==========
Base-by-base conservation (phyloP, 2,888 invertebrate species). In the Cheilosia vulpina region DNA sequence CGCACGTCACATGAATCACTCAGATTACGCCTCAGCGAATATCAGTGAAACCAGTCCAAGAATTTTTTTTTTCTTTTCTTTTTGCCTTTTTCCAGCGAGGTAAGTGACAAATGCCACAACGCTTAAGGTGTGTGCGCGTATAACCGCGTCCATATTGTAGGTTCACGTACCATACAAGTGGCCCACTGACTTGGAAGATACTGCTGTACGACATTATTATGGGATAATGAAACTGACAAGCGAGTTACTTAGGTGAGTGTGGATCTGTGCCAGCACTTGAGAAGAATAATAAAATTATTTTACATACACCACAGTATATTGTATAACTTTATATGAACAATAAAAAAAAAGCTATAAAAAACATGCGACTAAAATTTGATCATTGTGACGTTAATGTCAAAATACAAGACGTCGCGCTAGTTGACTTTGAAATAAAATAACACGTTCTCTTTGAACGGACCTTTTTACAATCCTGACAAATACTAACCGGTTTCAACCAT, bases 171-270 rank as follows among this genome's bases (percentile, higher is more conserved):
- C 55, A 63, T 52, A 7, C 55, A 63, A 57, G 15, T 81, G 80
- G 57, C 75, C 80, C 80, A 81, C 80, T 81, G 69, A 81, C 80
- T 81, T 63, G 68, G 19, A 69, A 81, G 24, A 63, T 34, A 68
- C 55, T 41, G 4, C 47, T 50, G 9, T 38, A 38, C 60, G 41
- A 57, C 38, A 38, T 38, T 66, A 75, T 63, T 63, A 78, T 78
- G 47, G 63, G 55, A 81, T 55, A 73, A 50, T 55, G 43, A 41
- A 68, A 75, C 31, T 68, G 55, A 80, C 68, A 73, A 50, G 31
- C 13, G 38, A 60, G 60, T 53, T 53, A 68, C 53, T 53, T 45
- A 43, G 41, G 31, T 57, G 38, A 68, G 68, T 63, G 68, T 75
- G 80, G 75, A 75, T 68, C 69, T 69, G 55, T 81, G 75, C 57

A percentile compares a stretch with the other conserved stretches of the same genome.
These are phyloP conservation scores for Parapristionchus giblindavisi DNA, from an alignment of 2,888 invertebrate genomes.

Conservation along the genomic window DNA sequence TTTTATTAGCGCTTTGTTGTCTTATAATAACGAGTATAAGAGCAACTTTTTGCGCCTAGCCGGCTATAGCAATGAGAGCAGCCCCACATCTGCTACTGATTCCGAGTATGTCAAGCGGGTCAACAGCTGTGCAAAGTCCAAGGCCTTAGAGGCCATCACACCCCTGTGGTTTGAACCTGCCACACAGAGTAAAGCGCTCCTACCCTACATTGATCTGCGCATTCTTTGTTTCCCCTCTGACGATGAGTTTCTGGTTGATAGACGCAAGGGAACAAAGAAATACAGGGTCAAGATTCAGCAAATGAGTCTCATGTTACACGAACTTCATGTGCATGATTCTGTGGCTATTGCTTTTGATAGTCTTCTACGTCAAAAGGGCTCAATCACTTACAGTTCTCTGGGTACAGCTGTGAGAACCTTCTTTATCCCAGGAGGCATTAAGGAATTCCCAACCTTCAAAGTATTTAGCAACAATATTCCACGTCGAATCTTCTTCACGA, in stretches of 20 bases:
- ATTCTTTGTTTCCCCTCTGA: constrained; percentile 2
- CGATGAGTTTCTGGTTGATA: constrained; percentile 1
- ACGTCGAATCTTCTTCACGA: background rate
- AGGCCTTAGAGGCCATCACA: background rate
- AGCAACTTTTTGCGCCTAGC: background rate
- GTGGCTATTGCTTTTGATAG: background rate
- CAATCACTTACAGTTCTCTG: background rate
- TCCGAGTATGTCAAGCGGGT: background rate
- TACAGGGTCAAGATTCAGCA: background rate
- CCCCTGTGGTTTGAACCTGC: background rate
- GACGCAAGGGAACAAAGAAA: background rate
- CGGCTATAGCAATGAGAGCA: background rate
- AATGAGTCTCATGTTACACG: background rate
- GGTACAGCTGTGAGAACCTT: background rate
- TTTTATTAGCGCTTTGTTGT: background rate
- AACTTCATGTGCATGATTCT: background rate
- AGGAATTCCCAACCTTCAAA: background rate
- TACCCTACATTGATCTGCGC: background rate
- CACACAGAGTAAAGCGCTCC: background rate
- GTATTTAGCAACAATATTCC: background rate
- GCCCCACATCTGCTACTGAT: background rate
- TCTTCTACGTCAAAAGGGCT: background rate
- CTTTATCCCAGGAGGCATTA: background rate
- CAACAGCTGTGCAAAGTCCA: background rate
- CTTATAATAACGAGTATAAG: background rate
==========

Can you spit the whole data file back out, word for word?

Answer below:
Base-by-base conservation (phyloP, 2,888 invertebrate species). In the Cheilosia vulpina region DNA sequence CGCACGTCACATGAATCACTCAGATTACGCCTCAGCGAATATCAGTGAAACCAGTCCAAGAATTTTTTTTTTCTTTTCTTTTTGCCTTTTTCCAGCGAGGTAAGTGACAAATGCCACAACGCTTAAGGTGTGTGCGCGTATAACCGCGTCCATATTGTAGGTTCACGTACCATACAAGTGGCCCACTGACTTGGAAGATACTGCTGTACGACATTATTATGGGATAATGAAACTGACAAGCGAGTTACTTAGGTGAGTGTGGATCTGTGCCAGCACTTGAGAAGAATAATAAAATTATTTTACATACACCACAGTATATTGTATAACTTTATATGAACAATAAAAAAAAAGCTATAAAAAACATGCGACTAAAATTTGATCATTGTGACGTTAATGTCAAAATACAAGACGTCGCGCTAGTTGACTTTGAAATAAAATAACACGTTCTCTTTGAACGGACCTTTTTACAATCCTGACAAATACTAACCGGTTTCAACCAT, bases 171-270 rank as follows among this genome's bases (percentile, higher is more conserved):
- C 55, A 63, T 52, A 7, C 55, A 63, A 57, G 15, T 81, G 80
- G 57, C 75, C 80, C 80, A 81, C 80, T 81, G 69, A 81, C 80
- T 81, T 63, G 68, G 19, A 69, A 81, G 24, A 63, T 34, A 68
- C 55, T 41, G 4, C 47, T 50, G 9, T 38, A 38, C 60, G 41
- A 57, C 38, A 38, T 38, T 66, A 75, T 63, T 63, A 78, T 78
- G 47, G 63, G 55, A 81, T 55, A 73, A 50, T 55, G 43, A 41
- A 68, A 75, C 31, T 68, G 55, A 80, C 68, A 73, A 50, G 31
- C 13, G 38, A 60, G 60, T 53, T 53, A 68, C 53, T 53, T 45
- A 43, G 41, G 31, T 57, G 38, A 68, G 68, T 63, G 68, T 75
- G 80, G 75, A 75, T 68, C 69, T 69, G 55, T 81, G 75, C 57

A percentile compares a stretch with the other conserved stretches of the same genome.
These are phyloP conservation scores for Parapristionchus giblindavisi DNA, from an alignment of 2,888 invertebrate genomes.

Conservation along the genomic window DNA sequence TTTTATTAGCGCTTTGTTGTCTTATAATAACGAGTATAAGAGCAACTTTTTGCGCCTAGCCGGCTATAGCAATGAGAGCAGCCCCACATCTGCTACTGATTCCGAGTATGTCAAGCGGGTCAACAGCTGTGCAAAGTCCAAGGCCTTAGAGGCCATCACACCCCTGTGGTTTGAACCTGCCACACAGAGTAAAGCGCTCCTACCCTACATTGATCTGCGCATTCTTTGTTTCCCCTCTGACGATGAGTTTCTGGTTGATAGACGCAAGGGAACAAAGAAATACAGGGTCAAGATTCAGCAAATGAGTCTCATGTTACACGAACTTCATGTGCATGATTCTGTGGCTATTGCTTTTGATAGTCTTCTACGTCAAAAGGGCTCAATCACTTACAGTTCTCTGGGTACAGCTGTGAGAACCTTCTTTATCCCAGGAGGCATTAAGGAATTCCCAACCTTCAAAGTATTTAGCAACAATATTCCACGTCGAATCTTCTTCACGA, in stretches of 20 bases:
- ATTCTTTGTTTCCCCTCTGA: constrained; percentile 2
- CGATGAGTTTCTGGTTGATA: constrained; percentile 1
- ACGTCGAATCTTCTTCACGA: background rate
- AGGCCTTAGAGGCCATCACA: background rate
- AGCAACTTTTTGCGCCTAGC: background rate
- GTGGCTATTGCTTTTGATAG: background rate
- CAATCACTTACAGTTCTCTG: background rate
- TCCGAGTATGTCAAGCGGGT: background rate
- TACAGGGTCAAGATTCAGCA: background rate
- CCCCTGTGGTTTGAACCTGC: background rate
- GACGCAAGGGAACAAAGAAA: background rate
- CGGCTATAGCAATGAGAGCA: background rate
- AATGAGTCTCATGTTACACG: background rate
- GGTACAGCTGTGAGAACCTT: background rate
- TTTTATTAGCGCTTTGTTGT: background rate
- AACTTCATGTGCATGATTCT: background rate
- AGGAATTCCCAACCTTCAAA: background rate
- TACCCTACATTGATCTGCGC: background rate
- CACACAGAGTAAAGCGCTCC: background rate
- GTATTTAGCAACAATATTCC: background rate
- GCCCCACATCTGCTACTGAT: background rate
- TCTTCTACGTCAAAAGGGCT: background rate
- CTTTATCCCAGGAGGCATTA: background rate
- CAACAGCTGTGCAAAGTCCA: background rate
- CTTATAATAACGAGTATAAG: background rate